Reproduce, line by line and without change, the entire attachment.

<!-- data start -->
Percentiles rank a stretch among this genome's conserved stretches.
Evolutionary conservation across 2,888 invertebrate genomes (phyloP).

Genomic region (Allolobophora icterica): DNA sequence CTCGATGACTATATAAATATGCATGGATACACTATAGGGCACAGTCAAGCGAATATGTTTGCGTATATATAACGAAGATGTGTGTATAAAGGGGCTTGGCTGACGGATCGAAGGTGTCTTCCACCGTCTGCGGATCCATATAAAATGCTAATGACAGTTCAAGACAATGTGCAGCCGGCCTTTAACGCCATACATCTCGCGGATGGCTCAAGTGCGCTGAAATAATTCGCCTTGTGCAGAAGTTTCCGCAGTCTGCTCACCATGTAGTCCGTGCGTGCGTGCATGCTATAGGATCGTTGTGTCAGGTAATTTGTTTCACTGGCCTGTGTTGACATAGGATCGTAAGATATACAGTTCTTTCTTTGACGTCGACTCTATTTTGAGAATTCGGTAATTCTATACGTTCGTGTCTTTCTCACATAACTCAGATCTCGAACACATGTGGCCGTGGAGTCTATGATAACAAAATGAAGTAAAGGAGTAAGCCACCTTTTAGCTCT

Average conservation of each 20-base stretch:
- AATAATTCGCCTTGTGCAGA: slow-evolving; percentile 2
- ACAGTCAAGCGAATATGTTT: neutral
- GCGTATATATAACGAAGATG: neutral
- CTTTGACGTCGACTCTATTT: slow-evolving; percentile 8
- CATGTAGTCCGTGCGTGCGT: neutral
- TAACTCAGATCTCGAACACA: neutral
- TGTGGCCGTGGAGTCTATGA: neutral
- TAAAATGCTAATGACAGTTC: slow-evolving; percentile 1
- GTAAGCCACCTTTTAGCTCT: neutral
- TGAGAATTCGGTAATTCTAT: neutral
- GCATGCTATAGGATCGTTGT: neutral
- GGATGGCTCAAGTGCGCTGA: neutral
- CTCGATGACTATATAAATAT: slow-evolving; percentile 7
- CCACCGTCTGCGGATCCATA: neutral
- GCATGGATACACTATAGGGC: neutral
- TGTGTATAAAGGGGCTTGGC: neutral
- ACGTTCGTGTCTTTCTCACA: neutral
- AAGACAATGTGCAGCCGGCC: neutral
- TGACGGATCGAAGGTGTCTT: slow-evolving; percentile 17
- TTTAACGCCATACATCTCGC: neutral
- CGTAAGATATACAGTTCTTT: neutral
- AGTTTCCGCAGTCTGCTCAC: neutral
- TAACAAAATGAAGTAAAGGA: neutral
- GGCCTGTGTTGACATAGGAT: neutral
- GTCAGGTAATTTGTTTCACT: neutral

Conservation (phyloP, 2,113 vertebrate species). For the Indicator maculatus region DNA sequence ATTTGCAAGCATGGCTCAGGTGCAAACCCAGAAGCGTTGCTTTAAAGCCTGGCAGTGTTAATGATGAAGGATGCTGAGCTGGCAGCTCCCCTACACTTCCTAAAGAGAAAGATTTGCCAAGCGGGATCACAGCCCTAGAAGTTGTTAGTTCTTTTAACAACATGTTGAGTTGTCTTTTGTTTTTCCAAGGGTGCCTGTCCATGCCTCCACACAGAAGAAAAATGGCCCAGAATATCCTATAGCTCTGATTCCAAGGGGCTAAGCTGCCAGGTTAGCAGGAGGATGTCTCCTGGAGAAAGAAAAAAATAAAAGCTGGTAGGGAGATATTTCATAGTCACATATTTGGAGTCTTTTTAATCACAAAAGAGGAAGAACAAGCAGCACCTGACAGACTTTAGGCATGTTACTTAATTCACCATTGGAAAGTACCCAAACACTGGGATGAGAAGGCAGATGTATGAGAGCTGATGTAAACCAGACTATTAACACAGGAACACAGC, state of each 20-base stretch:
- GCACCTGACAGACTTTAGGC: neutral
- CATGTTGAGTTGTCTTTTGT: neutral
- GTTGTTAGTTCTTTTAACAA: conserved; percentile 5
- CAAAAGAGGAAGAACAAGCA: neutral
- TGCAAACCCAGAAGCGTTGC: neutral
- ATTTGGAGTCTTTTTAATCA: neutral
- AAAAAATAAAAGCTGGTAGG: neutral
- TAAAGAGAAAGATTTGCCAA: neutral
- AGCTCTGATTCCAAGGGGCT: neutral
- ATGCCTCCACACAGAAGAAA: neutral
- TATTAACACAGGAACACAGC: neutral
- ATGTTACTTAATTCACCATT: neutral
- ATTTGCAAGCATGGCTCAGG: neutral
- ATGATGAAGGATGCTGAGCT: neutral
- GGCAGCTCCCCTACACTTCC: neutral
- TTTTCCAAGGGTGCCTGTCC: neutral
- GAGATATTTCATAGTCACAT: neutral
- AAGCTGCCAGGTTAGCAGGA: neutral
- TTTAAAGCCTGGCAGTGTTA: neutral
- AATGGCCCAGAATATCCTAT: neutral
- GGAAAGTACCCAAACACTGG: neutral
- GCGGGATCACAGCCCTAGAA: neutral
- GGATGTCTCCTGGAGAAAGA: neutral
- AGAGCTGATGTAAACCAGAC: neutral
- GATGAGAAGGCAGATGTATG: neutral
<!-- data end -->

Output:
Percentiles rank a stretch among this genome's conserved stretches.
Evolutionary conservation across 2,888 invertebrate genomes (phyloP).

Genomic region (Allolobophora icterica): DNA sequence CTCGATGACTATATAAATATGCATGGATACACTATAGGGCACAGTCAAGCGAATATGTTTGCGTATATATAACGAAGATGTGTGTATAAAGGGGCTTGGCTGACGGATCGAAGGTGTCTTCCACCGTCTGCGGATCCATATAAAATGCTAATGACAGTTCAAGACAATGTGCAGCCGGCCTTTAACGCCATACATCTCGCGGATGGCTCAAGTGCGCTGAAATAATTCGCCTTGTGCAGAAGTTTCCGCAGTCTGCTCACCATGTAGTCCGTGCGTGCGTGCATGCTATAGGATCGTTGTGTCAGGTAATTTGTTTCACTGGCCTGTGTTGACATAGGATCGTAAGATATACAGTTCTTTCTTTGACGTCGACTCTATTTTGAGAATTCGGTAATTCTATACGTTCGTGTCTTTCTCACATAACTCAGATCTCGAACACATGTGGCCGTGGAGTCTATGATAACAAAATGAAGTAAAGGAGTAAGCCACCTTTTAGCTCT

Average conservation of each 20-base stretch:
- AATAATTCGCCTTGTGCAGA: slow-evolving; percentile 2
- ACAGTCAAGCGAATATGTTT: neutral
- GCGTATATATAACGAAGATG: neutral
- CTTTGACGTCGACTCTATTT: slow-evolving; percentile 8
- CATGTAGTCCGTGCGTGCGT: neutral
- TAACTCAGATCTCGAACACA: neutral
- TGTGGCCGTGGAGTCTATGA: neutral
- TAAAATGCTAATGACAGTTC: slow-evolving; percentile 1
- GTAAGCCACCTTTTAGCTCT: neutral
- TGAGAATTCGGTAATTCTAT: neutral
- GCATGCTATAGGATCGTTGT: neutral
- GGATGGCTCAAGTGCGCTGA: neutral
- CTCGATGACTATATAAATAT: slow-evolving; percentile 7
- CCACCGTCTGCGGATCCATA: neutral
- GCATGGATACACTATAGGGC: neutral
- TGTGTATAAAGGGGCTTGGC: neutral
- ACGTTCGTGTCTTTCTCACA: neutral
- AAGACAATGTGCAGCCGGCC: neutral
- TGACGGATCGAAGGTGTCTT: slow-evolving; percentile 17
- TTTAACGCCATACATCTCGC: neutral
- CGTAAGATATACAGTTCTTT: neutral
- AGTTTCCGCAGTCTGCTCAC: neutral
- TAACAAAATGAAGTAAAGGA: neutral
- GGCCTGTGTTGACATAGGAT: neutral
- GTCAGGTAATTTGTTTCACT: neutral

Conservation (phyloP, 2,113 vertebrate species). For the Indicator maculatus region DNA sequence ATTTGCAAGCATGGCTCAGGTGCAAACCCAGAAGCGTTGCTTTAAAGCCTGGCAGTGTTAATGATGAAGGATGCTGAGCTGGCAGCTCCCCTACACTTCCTAAAGAGAAAGATTTGCCAAGCGGGATCACAGCCCTAGAAGTTGTTAGTTCTTTTAACAACATGTTGAGTTGTCTTTTGTTTTTCCAAGGGTGCCTGTCCATGCCTCCACACAGAAGAAAAATGGCCCAGAATATCCTATAGCTCTGATTCCAAGGGGCTAAGCTGCCAGGTTAGCAGGAGGATGTCTCCTGGAGAAAGAAAAAAATAAAAGCTGGTAGGGAGATATTTCATAGTCACATATTTGGAGTCTTTTTAATCACAAAAGAGGAAGAACAAGCAGCACCTGACAGACTTTAGGCATGTTACTTAATTCACCATTGGAAAGTACCCAAACACTGGGATGAGAAGGCAGATGTATGAGAGCTGATGTAAACCAGACTATTAACACAGGAACACAGC, state of each 20-base stretch:
- GCACCTGACAGACTTTAGGC: neutral
- CATGTTGAGTTGTCTTTTGT: neutral
- GTTGTTAGTTCTTTTAACAA: conserved; percentile 5
- CAAAAGAGGAAGAACAAGCA: neutral
- TGCAAACCCAGAAGCGTTGC: neutral
- ATTTGGAGTCTTTTTAATCA: neutral
- AAAAAATAAAAGCTGGTAGG: neutral
- TAAAGAGAAAGATTTGCCAA: neutral
- AGCTCTGATTCCAAGGGGCT: neutral
- ATGCCTCCACACAGAAGAAA: neutral
- TATTAACACAGGAACACAGC: neutral
- ATGTTACTTAATTCACCATT: neutral
- ATTTGCAAGCATGGCTCAGG: neutral
- ATGATGAAGGATGCTGAGCT: neutral
- GGCAGCTCCCCTACACTTCC: neutral
- TTTTCCAAGGGTGCCTGTCC: neutral
- GAGATATTTCATAGTCACAT: neutral
- AAGCTGCCAGGTTAGCAGGA: neutral
- TTTAAAGCCTGGCAGTGTTA: neutral
- AATGGCCCAGAATATCCTAT: neutral
- GGAAAGTACCCAAACACTGG: neutral
- GCGGGATCACAGCCCTAGAA: neutral
- GGATGTCTCCTGGAGAAAGA: neutral
- AGAGCTGATGTAAACCAGAC: neutral
- GATGAGAAGGCAGATGTATG: neutral